The reason I crate my little one is because she runs and barks at everyone that walks by. I live in the middle of a city and so she’s barking all day when I’m gone. And I can’t think that’s good for her. The stress of running around and barking every five minutes for 9 hours makes me worry. When she’s in her kennel she doesn’t bark or get nearly as stressed.

  25. Sandy Weinstein

    i would love an extra crate. this is a really nice one. i like to keep 3 crates in my house for emergencies. i also use 2 of them to put their food in their crates so they dont bother my oldest gal, who wonders when she eats b/c she has dementia. i have to keep putting her back by her bowl. she does not like being in crates anymore. it scares her now, b/c of her health issues. a nice large crate like this would really help her. i worry when i have to leave the house even though i have tried to think of every precaution to keep her safe. she now tries to go thru the post on the deck, and sometimes gets stuck. she has kept me up for the past several nights with her sundowners as well. all night long the past 3 nites. you never know when you will need a crate which is why i like to get them in the house. they are open for the girls to go in anytime they please. also good when you have workmen over.

  26. A crate is essential to having a puppy/dog as it helps with training and gives them their safe place. At nite, if my
    dog gets tired he goes to sleep in his crate until I finish
    my book and then he sleeps with me. Would love a collapsable crate for all our travel.

  27. I have been fostering large dogs- Danes and many mixes. I didn’t use crates when if first started owning dogs 30 years ago, and I now see the mistakes. I couldn’t live without crates for fostering, especially when adding to multi dog household. My first used crate is not in great shape from last foster who broke weldings and escaped, thankfully unhurt. But a happy ending to that adoption, and they’re not crating…onto the next challenging foster! (different issues with this one!)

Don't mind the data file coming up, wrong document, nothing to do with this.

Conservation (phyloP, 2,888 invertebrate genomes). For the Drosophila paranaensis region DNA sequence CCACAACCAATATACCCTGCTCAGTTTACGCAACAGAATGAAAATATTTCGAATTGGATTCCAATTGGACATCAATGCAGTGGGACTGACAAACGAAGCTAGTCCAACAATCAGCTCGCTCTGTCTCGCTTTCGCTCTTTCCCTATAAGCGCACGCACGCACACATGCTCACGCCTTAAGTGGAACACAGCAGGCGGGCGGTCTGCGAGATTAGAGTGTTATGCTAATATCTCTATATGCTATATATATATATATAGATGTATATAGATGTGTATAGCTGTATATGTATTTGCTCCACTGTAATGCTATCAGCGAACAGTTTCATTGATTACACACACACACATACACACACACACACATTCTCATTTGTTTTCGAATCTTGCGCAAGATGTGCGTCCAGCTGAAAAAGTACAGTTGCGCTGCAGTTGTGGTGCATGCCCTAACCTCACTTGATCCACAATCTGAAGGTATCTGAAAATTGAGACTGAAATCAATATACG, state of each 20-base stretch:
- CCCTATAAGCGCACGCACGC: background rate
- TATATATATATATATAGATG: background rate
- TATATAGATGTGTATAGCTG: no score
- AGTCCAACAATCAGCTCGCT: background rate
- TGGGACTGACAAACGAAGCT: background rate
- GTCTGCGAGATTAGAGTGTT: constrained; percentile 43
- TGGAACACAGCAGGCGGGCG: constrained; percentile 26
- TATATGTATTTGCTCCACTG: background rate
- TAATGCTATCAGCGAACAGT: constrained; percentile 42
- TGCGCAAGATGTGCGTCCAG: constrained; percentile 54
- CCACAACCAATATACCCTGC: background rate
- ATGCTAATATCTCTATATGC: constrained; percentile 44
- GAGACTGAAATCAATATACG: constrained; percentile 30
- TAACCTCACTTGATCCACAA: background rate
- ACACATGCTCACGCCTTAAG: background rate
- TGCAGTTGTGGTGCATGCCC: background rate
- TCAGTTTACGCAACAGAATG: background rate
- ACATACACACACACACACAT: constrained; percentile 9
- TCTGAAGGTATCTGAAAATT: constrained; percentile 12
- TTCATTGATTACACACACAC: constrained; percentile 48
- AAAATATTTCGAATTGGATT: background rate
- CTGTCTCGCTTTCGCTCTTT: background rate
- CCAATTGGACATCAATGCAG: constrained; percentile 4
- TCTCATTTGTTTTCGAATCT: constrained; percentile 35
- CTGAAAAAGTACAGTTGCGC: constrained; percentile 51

28. Our 3 year old rescue dog was not used to being in a crate when we got her. It’s taken some time and patience but she has adapted to it very well. It’s great peace of mind when we have to leave the house for more than 2 hours. We borrowed a crate from a friend when we first got her. I think it’s a bit too small her and she’d be happier if we “size-up”.

  29. I’m right there with you as far as loving crates is concerned. They were a huge help when I raised my puppies. Both “graduated” from daily crate use at about 1.5 years of age because I could trust them not to wreak havoc when left home alone. That being said, I still have their crates set up in a corner of the living room almost 6 years later. They still use them on a daily basis, usually to enjoy a stuffed KONG (I like to fill them with their frozen raw food, keeps them busy for at least 30 mins).

  30. Carole Krajeski

    I could not raise a puppy or foster dogs without crates. My two boys love their crates and often go into them to nap.

  31. Yup, crate training is essential if you’re at work all day and you unfortunately can’t bring your beloved four legged buddy along. Especially if you care for highly inteligent and easily bored breeds that get are prone to separaton anxiety like your weimaraner or my darling Jack Russell Terrier for that matter.

    Crates don’t keep them from harm’s way just in the home. They are a safe way to transport them in your car so having your dog accustomed to a crate at home will defintely make your life easier when taking them on a trip.

  32. Our dogs love their crates. To them they are their “own place” and a sanctuary to rest and have privacy and security when they need it. We foster dogs for a local rescue and all of our fosters get their own crates so we would love to be able to win another one.

  33. Crate training is a life skill at my house. (Yes, it’s a required skill in order to live here.) A dog has to be able to handle itself in a crate for many reasons: Vet, groomer, travel, trials, short-term guests who are afraid of dogs, a short break for the humans.

    I think it could be mean to force a crate on a dog too suddenly, or on a dog who has real anxiety with it, but overall, I don’t think it’s mean at all.

    My dog doesn’t spend much time in her crate now that she’s past the magic age of 2, but she knows it’s her space and that it’s safe. She has a crate pad from K9 Ballistics (HIGHLY recommend these products, they’re durable and apparently comfortable given that my dog voluntarily spent hours napping in her crate when I introduced it), a blanket, and access to go in and out as she pleases. She prefers “her” chair in the living room with us, but I still catch her napping in there from time to time.